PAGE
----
0
$\begingroup$

Ionic compounds are in the form of crystal lattices, and when they are dissolved in a polar solvent, they are bonded with the corresponding cations/anions of the polar solvent. For example, $Na^+$ bonds with $OH^-$ and $Cl^-$ bonds with $H^+$ when NaOH is dissolved in $H_2O$.

The reason why $NaCl_{(aq)}$ conducts electricity is because $Na^+$ and $Cl^-$ do not form crystal lattices with $OH^-$ and $H^+$ respectively. But why don't they form crystal lattices?

$\endgroup$
2
$\begingroup$

They actually form: ions can be dissolved up till a certain concentration, and beyond that, they form ionic lattices just as you predict.

The easiest way to describe the scenario as an equilibrium between ions-in-water vs ions-in-lattice:

  • If the ion-water interaction is very strong, the ions can be very stable in water, even more than in an ionic lattice, so ions will be in the solution.
  • If the ion-water interaction is weak compared to the solid, then the solid phase is much more stable, and only a very low concentration of ions can be in the solution.

Looking at only interaction energies is a very simplistic view as it does not consider entropic factors, yet can describe at least part of the story. Entropy is generally a huge driving force for any kind of dissolution and allows some ions to be in solution even if the solid state energetically more stable.

$\endgroup$
1
$\begingroup$

Your statement 'For example, Na+ bonds with OH− and Cl− bonds with H+ when NaOH is dissolved in H2O' is not correct if the ions are in solution.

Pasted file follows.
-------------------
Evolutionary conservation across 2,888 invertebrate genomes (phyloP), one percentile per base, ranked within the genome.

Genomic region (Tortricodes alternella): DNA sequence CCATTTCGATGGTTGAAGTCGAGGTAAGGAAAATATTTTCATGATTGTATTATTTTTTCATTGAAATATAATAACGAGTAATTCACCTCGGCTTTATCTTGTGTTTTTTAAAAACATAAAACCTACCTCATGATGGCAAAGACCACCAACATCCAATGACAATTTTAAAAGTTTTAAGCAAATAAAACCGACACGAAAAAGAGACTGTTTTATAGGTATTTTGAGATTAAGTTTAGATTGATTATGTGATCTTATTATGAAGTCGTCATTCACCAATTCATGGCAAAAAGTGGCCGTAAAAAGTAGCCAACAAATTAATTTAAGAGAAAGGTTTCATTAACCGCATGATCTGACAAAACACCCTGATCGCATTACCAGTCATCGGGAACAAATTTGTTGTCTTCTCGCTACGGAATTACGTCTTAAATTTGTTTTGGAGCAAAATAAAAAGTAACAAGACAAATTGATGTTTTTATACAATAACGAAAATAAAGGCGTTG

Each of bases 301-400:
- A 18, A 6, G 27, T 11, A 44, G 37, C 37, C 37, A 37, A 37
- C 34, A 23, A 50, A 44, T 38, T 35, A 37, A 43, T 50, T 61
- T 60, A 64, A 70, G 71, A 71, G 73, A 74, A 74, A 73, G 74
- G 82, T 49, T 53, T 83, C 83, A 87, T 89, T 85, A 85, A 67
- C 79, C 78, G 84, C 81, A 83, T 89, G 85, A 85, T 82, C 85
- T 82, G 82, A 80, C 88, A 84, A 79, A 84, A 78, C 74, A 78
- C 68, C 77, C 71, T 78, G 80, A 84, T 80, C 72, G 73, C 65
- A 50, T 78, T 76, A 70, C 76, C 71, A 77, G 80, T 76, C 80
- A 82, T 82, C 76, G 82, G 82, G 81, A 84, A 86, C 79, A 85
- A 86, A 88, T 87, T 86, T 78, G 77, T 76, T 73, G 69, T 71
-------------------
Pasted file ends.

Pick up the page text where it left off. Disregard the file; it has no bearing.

In an ionic solid each ion is surrounded by other ions of the same charge and those of opposite charge, in NaCl each Na$^+$ ion is surrounded by 6 Cl$^-$ and vice versa. The interaction between the ions is essentially Coulomb in nature with energy that varies with distance $r$ as $E \sim 1/r$. This is a long range interaction and so choosing a 'victim' ion this can interact with all its many neighbours, not just nearest neighbours, thus many interactions have to be summed up. The sum is called a Madeling Sum and the cohesive energy produced is written in the simple form $E\sim se^2/r_0$ where $s$ is the Madelung sum (-1.748 for NaCl), $r_0$ the closest separation of any two ions and $e$ the electronic charge. However the ions could just approach one another and the ionic solid could just collapse. Why does this not happen? What prevents this is the Coulomb repulsion between electrons (and between nuclei) as any two ions (or atoms) approach one another and the Pauli Exclusion principle. This ensures that only two electrons can fill an energy level and so energy is needed to promote an electron from one energy level into an unfilled one on the other atom as they approach. Both these effects are repulsive in nature and vary as $\sim 1/r^{12}$ so are very short range.

Having established that there is a binding energy holding a solid together when an ionic solid is added to a polar solvent we expect it to dissolve and free ions to be produced. Overall if this is to happen the free energy change $\Delta G$ must be negative. This is composed of two parts the enthalpy change (potential energy) $\Delta H$ and the entropy change $\Delta S$ as $\Delta G = \Delta H -T\Delta S$, where $T$ is the temperature. If the free energy is to be negative then there are four possibilities depending on the sign of the change $\Delta H$ and $\Delta S$. The one situation that cannot occur if the solid is to dissolve is $\Delta H \gt 0, \; \Delta S \lt 0$ as this always makes $\Delta G$ positive. It will always dissolve if $\Delta H \lt 0, \; \Delta S \gt 0$ as $\Delta G $ is negative. The other cases depend on particular values.